Angular provides several security features and best practices to help developers build secure web applications. Here are some of the key security features in Angular, along with examples: 1. Template Sanitization: Angular automatically sanitizes user-provided inputs in templates to prevent Cross-Site Scripting (XSS) attacks. For example, consider the following template:

{{ }}
If the `` property contains potentially harmful HTML code, Angular automatically sanitizes it and renders it as plain text, preventing any script execution. ->We have to add code to sanitize untrusted values, The security contexts are HTML (binding inner HTML), style (CSS), attributes (binding values), and resources (referring files). We should covert the untrusted values provided by users into trusted values with DomSanitizer

import { Injectable } from '@angular/core';
import { BehaviorSubject } from 'rxjs';
import { DomSanitizer } from '@angular/platform-browser';
export class SecurityService {
constructor(private sanitizer: DomSanitizer) {
getSafeHtml(html: string) {
return this.sanitizer.bypassSecurityTrustHtml(html);

The following methods are used for marking a value as trusted depending on the value type:


2. Cross-Site Scripting (XSS) Protection: Angular automatically escapes interpolated values and data bindings by default to prevent XSS attacks. For example, consider the following template:

{{ }}
If the `` property contains a script tag or any other HTML code, Angular escapes the characters and renders it as plain text, preventing script execution. 3. Content Security Policy (CSP) Support: Angular allows you to enforce a strict Content Security Policy for your application. This helps protect against XSS attacks by defining the sources from which the application can load resources. For example, you can configure a CSP in the HTML header as follows:

<meta http-equiv="Content-Security-Policy" content="default-src 'self'; script-src 'self';">

This example restricts the loading of scripts to the same origin and a trusted CDN. 4. HTTP Interceptors: Angular's HttpClient module provides interceptors that allow you to modify HTTP requests and responses. You can use interceptors to implement security-related features, such as adding authentication headers or handling CSRF tokens. For example, you can create an interceptor to add an authentication token to every outgoing request:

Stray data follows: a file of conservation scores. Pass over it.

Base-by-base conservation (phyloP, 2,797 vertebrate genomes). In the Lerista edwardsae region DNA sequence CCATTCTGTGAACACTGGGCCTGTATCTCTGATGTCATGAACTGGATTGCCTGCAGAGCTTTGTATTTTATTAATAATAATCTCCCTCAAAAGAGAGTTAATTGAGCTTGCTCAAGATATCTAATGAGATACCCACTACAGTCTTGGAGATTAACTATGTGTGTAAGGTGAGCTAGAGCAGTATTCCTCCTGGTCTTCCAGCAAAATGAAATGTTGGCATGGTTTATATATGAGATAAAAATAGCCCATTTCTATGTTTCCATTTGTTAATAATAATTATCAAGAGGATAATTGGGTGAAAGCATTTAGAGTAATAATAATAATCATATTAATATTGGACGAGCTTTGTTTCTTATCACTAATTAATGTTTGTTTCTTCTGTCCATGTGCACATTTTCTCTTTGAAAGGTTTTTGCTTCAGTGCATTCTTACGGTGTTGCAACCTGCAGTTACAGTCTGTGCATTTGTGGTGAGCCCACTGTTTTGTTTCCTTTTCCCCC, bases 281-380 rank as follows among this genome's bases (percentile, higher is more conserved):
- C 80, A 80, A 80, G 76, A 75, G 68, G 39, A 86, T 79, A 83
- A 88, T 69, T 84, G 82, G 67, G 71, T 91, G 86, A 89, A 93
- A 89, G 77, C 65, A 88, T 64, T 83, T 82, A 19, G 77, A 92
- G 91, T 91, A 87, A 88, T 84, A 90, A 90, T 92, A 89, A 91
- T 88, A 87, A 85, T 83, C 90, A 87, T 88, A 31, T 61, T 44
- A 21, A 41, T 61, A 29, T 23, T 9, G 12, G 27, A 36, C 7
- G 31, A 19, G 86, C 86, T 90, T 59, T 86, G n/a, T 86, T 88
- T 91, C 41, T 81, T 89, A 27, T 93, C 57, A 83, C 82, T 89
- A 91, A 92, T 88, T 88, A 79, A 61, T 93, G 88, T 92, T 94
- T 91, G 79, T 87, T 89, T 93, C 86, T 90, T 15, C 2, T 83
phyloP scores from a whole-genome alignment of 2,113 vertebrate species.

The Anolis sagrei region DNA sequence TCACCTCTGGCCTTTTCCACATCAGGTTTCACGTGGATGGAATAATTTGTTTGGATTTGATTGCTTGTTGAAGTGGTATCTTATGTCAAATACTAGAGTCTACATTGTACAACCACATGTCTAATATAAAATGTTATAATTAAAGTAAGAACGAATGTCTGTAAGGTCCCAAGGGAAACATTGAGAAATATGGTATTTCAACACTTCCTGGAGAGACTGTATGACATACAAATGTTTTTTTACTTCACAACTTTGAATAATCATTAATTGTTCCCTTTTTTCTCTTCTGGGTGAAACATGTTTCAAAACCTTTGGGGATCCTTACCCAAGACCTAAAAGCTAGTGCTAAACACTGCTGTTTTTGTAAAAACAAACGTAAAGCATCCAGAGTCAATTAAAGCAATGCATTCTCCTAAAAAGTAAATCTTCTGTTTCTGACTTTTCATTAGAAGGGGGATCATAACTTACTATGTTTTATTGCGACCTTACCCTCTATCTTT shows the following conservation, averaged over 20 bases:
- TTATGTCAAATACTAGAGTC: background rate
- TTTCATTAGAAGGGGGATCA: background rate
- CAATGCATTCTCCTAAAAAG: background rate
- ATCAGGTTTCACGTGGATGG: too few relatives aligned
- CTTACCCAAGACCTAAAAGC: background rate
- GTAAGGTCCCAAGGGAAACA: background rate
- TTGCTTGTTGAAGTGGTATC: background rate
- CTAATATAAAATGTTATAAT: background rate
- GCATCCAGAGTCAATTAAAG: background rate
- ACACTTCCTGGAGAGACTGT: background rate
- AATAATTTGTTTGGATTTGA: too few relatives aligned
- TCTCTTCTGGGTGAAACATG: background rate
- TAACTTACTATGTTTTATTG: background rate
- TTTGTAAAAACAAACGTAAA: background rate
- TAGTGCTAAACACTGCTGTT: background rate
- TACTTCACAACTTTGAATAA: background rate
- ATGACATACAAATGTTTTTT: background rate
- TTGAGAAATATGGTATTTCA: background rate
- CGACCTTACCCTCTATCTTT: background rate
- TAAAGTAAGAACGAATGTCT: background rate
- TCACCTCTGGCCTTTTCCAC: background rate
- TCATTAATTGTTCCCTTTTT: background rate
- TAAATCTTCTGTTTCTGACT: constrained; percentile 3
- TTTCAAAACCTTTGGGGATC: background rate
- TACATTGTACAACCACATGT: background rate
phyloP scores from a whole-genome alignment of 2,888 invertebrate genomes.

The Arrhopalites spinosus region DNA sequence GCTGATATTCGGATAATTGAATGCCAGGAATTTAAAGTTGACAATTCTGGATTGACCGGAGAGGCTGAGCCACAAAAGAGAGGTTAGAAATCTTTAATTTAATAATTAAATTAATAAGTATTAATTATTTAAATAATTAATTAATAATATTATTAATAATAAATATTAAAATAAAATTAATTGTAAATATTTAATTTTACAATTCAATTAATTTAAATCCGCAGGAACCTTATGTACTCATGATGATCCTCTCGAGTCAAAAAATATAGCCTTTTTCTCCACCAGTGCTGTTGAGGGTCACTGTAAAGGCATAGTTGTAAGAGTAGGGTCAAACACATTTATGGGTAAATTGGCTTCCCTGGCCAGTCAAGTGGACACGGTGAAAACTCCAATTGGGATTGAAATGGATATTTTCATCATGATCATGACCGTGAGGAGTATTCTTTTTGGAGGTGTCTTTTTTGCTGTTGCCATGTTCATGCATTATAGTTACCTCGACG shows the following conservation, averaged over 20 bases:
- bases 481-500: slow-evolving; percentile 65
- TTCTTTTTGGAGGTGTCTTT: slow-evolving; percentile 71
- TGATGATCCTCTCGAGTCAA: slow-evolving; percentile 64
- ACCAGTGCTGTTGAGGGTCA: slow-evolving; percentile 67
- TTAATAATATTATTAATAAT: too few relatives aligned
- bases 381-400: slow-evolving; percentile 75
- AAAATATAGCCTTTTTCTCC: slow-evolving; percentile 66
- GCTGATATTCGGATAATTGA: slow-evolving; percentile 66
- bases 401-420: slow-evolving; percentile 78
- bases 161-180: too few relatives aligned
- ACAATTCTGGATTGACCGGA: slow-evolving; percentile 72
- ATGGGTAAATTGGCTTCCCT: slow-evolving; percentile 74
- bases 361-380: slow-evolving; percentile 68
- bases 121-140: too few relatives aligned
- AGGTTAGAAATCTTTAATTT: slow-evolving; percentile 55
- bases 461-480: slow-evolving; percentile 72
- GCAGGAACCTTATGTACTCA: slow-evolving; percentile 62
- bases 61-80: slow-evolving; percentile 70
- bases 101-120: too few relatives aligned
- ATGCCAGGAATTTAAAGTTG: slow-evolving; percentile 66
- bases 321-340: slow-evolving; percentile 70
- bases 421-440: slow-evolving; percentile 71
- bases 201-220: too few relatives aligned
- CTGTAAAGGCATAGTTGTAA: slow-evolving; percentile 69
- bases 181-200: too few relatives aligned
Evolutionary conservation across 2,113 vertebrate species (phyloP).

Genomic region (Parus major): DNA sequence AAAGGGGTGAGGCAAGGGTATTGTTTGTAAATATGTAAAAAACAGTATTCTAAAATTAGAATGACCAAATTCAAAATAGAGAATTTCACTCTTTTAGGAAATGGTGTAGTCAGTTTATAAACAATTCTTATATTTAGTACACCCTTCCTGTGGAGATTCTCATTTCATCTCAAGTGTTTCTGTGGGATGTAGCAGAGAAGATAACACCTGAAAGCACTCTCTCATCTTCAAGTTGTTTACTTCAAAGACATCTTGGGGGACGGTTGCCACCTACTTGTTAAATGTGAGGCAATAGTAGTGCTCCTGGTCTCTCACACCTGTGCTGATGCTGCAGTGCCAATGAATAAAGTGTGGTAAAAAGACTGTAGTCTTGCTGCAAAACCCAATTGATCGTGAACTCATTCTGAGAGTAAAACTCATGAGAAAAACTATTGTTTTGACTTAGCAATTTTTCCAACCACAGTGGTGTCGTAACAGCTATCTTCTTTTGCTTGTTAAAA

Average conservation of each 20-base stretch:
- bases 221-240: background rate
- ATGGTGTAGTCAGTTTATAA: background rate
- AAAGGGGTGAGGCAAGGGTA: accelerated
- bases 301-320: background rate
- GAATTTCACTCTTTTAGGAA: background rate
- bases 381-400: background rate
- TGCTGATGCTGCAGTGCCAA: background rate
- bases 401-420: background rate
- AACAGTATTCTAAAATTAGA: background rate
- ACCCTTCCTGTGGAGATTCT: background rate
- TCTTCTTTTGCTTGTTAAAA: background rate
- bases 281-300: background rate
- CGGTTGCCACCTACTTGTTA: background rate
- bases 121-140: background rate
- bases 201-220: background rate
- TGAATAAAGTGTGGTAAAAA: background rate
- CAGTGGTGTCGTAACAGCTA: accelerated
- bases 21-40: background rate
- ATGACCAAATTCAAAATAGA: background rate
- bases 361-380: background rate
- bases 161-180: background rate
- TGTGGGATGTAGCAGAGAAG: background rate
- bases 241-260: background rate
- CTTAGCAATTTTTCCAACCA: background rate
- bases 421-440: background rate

import { Injectable } from '@angular/core';
   import { HttpInterceptor, HttpRequest, HttpHandler, HttpEvent } from '@angular/common/http';
   import { Observable } from 'rxjs';

   export class AuthInterceptor implements HttpInterceptor {
     intercept(req: HttpRequest, next: HttpHandler): Observable> {
       const token = 'your-auth-token';
       const authReq = req.clone({
         headers: req.headers.set('Authorization', `Bearer ${token}`)
       return next.handle(authReq);

This interceptor adds an `Authorization` header with a bearer token to each outgoing HTTP request. 5. Authentication and Authorization: Angular provides a flexible framework for implementing authentication and authorization mechanisms. You can leverage features like route guards, authentication services, and token-based authentication (e.g., JWT) to secure routes and control access to protected resources. Here's an example of a route guard that restricts access to a specific route:

   import { Injectable } from '@angular/core';
   import { CanActivate, ActivatedRouteSnapshot, RouterStateSnapshot, UrlTree, Router } from '@angular/router';
   import { Observable } from 'rxjs';

   export class AuthGuard implements CanActivate {
     constructor(private router: Router) {}

       route: ActivatedRouteSnapshot,
       state: RouterStateSnapshot
     ): Observable | Promise | boolean | UrlTree {
       // Check if user is authenticated, e.g., by verifying the presence of a valid token
       const isAuthenticated = ...;

       if (isAuthenticated) {
         return true;
       } else {
         // Redirect to login page or show access denied message


This guard checks if the user is authenticated and allows or denies access to the protected route accordingly. 6. Avoid risky Angular APIs Avoid Angular APIs marked in the documentation as “Security Risk.” The most common risky API we use is ElementRef. It permits direct access to the DOM and can make your application more vulnerable to XSS attacks. Review any use of ElementRef in your code carefully. Use this API as a last resort when direct access to the DOM is needed. Use templating and data binding provided by Angular, instead. Alternatively, you can take a look at Renderer2, which provides an API that can safely be used even when direct access to native elements is not supported. These are just a few examples of the security features provided by Angular. It's important to implement additional security measures based on your application's requirements, such as input validation, secure communication protocols (HTTPS), proper error handling, and regular security updates for dependencies and libraries used in the application.